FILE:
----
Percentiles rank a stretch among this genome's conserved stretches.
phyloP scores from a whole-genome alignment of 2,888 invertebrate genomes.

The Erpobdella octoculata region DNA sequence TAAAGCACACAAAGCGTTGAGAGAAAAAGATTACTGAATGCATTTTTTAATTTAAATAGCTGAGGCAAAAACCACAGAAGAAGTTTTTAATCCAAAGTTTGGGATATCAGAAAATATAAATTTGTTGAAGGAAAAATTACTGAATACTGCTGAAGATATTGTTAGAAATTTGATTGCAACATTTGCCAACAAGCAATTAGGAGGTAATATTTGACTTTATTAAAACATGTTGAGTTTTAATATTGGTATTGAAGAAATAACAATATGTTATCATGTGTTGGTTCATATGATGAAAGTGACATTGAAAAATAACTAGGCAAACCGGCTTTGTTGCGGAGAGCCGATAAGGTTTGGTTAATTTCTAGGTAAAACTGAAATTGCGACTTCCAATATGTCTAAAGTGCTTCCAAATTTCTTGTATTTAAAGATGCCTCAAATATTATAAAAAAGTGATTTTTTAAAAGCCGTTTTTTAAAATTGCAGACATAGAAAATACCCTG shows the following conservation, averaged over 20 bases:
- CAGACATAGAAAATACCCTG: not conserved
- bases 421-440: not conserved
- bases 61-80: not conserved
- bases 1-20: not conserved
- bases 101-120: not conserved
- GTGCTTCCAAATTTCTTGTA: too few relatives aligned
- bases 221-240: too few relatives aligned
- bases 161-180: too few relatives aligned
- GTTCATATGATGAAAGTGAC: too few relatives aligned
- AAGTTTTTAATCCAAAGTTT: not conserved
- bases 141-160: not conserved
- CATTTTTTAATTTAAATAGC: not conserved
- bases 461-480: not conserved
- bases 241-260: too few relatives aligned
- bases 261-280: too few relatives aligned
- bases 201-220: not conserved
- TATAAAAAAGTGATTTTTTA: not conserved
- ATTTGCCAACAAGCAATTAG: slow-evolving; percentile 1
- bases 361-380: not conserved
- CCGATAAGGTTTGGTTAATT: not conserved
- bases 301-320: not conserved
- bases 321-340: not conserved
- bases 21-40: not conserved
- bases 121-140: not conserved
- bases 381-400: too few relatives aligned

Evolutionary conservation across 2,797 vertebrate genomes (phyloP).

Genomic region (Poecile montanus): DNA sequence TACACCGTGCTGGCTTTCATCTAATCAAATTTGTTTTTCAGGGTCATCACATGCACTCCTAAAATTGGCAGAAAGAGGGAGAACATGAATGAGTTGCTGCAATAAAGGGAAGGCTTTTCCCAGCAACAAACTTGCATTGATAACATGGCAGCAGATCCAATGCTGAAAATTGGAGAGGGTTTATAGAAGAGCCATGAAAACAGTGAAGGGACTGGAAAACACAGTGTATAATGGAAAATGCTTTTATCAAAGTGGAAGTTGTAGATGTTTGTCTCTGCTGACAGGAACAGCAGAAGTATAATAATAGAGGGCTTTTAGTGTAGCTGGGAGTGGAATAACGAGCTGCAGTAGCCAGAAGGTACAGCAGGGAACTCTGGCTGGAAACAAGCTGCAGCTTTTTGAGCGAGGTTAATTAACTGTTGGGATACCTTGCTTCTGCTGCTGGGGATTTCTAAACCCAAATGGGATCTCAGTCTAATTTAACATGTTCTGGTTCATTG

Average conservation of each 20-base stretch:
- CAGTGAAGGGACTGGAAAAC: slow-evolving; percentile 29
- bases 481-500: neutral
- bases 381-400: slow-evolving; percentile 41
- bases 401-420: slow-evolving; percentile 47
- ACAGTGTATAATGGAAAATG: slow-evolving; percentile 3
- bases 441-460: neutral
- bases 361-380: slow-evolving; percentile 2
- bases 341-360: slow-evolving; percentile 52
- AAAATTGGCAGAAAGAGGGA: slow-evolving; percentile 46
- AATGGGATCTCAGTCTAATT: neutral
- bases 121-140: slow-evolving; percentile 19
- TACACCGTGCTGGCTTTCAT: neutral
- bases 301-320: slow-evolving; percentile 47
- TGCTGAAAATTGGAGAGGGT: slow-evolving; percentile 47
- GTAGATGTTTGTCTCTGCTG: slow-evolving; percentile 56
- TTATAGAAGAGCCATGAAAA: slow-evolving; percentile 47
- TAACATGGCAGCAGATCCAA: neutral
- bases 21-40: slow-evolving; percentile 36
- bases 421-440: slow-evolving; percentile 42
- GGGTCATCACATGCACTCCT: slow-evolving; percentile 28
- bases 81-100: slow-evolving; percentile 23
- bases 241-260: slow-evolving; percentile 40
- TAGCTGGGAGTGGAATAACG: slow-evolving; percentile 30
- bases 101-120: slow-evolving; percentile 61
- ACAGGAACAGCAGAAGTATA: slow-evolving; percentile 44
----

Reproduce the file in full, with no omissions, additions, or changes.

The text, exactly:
Percentiles rank a stretch among this genome's conserved stretches.
phyloP scores from a whole-genome alignment of 2,888 invertebrate genomes.

The Erpobdella octoculata region DNA sequence TAAAGCACACAAAGCGTTGAGAGAAAAAGATTACTGAATGCATTTTTTAATTTAAATAGCTGAGGCAAAAACCACAGAAGAAGTTTTTAATCCAAAGTTTGGGATATCAGAAAATATAAATTTGTTGAAGGAAAAATTACTGAATACTGCTGAAGATATTGTTAGAAATTTGATTGCAACATTTGCCAACAAGCAATTAGGAGGTAATATTTGACTTTATTAAAACATGTTGAGTTTTAATATTGGTATTGAAGAAATAACAATATGTTATCATGTGTTGGTTCATATGATGAAAGTGACATTGAAAAATAACTAGGCAAACCGGCTTTGTTGCGGAGAGCCGATAAGGTTTGGTTAATTTCTAGGTAAAACTGAAATTGCGACTTCCAATATGTCTAAAGTGCTTCCAAATTTCTTGTATTTAAAGATGCCTCAAATATTATAAAAAAGTGATTTTTTAAAAGCCGTTTTTTAAAATTGCAGACATAGAAAATACCCTG shows the following conservation, averaged over 20 bases:
- CAGACATAGAAAATACCCTG: not conserved
- bases 421-440: not conserved
- bases 61-80: not conserved
- bases 1-20: not conserved
- bases 101-120: not conserved
- GTGCTTCCAAATTTCTTGTA: too few relatives aligned
- bases 221-240: too few relatives aligned
- bases 161-180: too few relatives aligned
- GTTCATATGATGAAAGTGAC: too few relatives aligned
- AAGTTTTTAATCCAAAGTTT: not conserved
- bases 141-160: not conserved
- CATTTTTTAATTTAAATAGC: not conserved
- bases 461-480: not conserved
- bases 241-260: too few relatives aligned
- bases 261-280: too few relatives aligned
- bases 201-220: not conserved
- TATAAAAAAGTGATTTTTTA: not conserved
- ATTTGCCAACAAGCAATTAG: slow-evolving; percentile 1
- bases 361-380: not conserved
- CCGATAAGGTTTGGTTAATT: not conserved
- bases 301-320: not conserved
- bases 321-340: not conserved
- bases 21-40: not conserved
- bases 121-140: not conserved
- bases 381-400: too few relatives aligned

Evolutionary conservation across 2,797 vertebrate genomes (phyloP).

Genomic region (Poecile montanus): DNA sequence TACACCGTGCTGGCTTTCATCTAATCAAATTTGTTTTTCAGGGTCATCACATGCACTCCTAAAATTGGCAGAAAGAGGGAGAACATGAATGAGTTGCTGCAATAAAGGGAAGGCTTTTCCCAGCAACAAACTTGCATTGATAACATGGCAGCAGATCCAATGCTGAAAATTGGAGAGGGTTTATAGAAGAGCCATGAAAACAGTGAAGGGACTGGAAAACACAGTGTATAATGGAAAATGCTTTTATCAAAGTGGAAGTTGTAGATGTTTGTCTCTGCTGACAGGAACAGCAGAAGTATAATAATAGAGGGCTTTTAGTGTAGCTGGGAGTGGAATAACGAGCTGCAGTAGCCAGAAGGTACAGCAGGGAACTCTGGCTGGAAACAAGCTGCAGCTTTTTGAGCGAGGTTAATTAACTGTTGGGATACCTTGCTTCTGCTGCTGGGGATTTCTAAACCCAAATGGGATCTCAGTCTAATTTAACATGTTCTGGTTCATTG

Average conservation of each 20-base stretch:
- CAGTGAAGGGACTGGAAAAC: slow-evolving; percentile 29
- bases 481-500: neutral
- bases 381-400: slow-evolving; percentile 41
- bases 401-420: slow-evolving; percentile 47
- ACAGTGTATAATGGAAAATG: slow-evolving; percentile 3
- bases 441-460: neutral
- bases 361-380: slow-evolving; percentile 2
- bases 341-360: slow-evolving; percentile 52
- AAAATTGGCAGAAAGAGGGA: slow-evolving; percentile 46
- AATGGGATCTCAGTCTAATT: neutral
- bases 121-140: slow-evolving; percentile 19
- TACACCGTGCTGGCTTTCAT: neutral
- bases 301-320: slow-evolving; percentile 47
- TGCTGAAAATTGGAGAGGGT: slow-evolving; percentile 47
- GTAGATGTTTGTCTCTGCTG: slow-evolving; percentile 56
- TTATAGAAGAGCCATGAAAA: slow-evolving; percentile 47
- TAACATGGCAGCAGATCCAA: neutral
- bases 21-40: slow-evolving; percentile 36
- bases 421-440: slow-evolving; percentile 42
- GGGTCATCACATGCACTCCT: slow-evolving; percentile 28
- bases 81-100: slow-evolving; percentile 23
- bases 241-260: slow-evolving; percentile 40
- TAGCTGGGAGTGGAATAACG: slow-evolving; percentile 30
- bases 101-120: slow-evolving; percentile 61
- ACAGGAACAGCAGAAGTATA: slow-evolving; percentile 44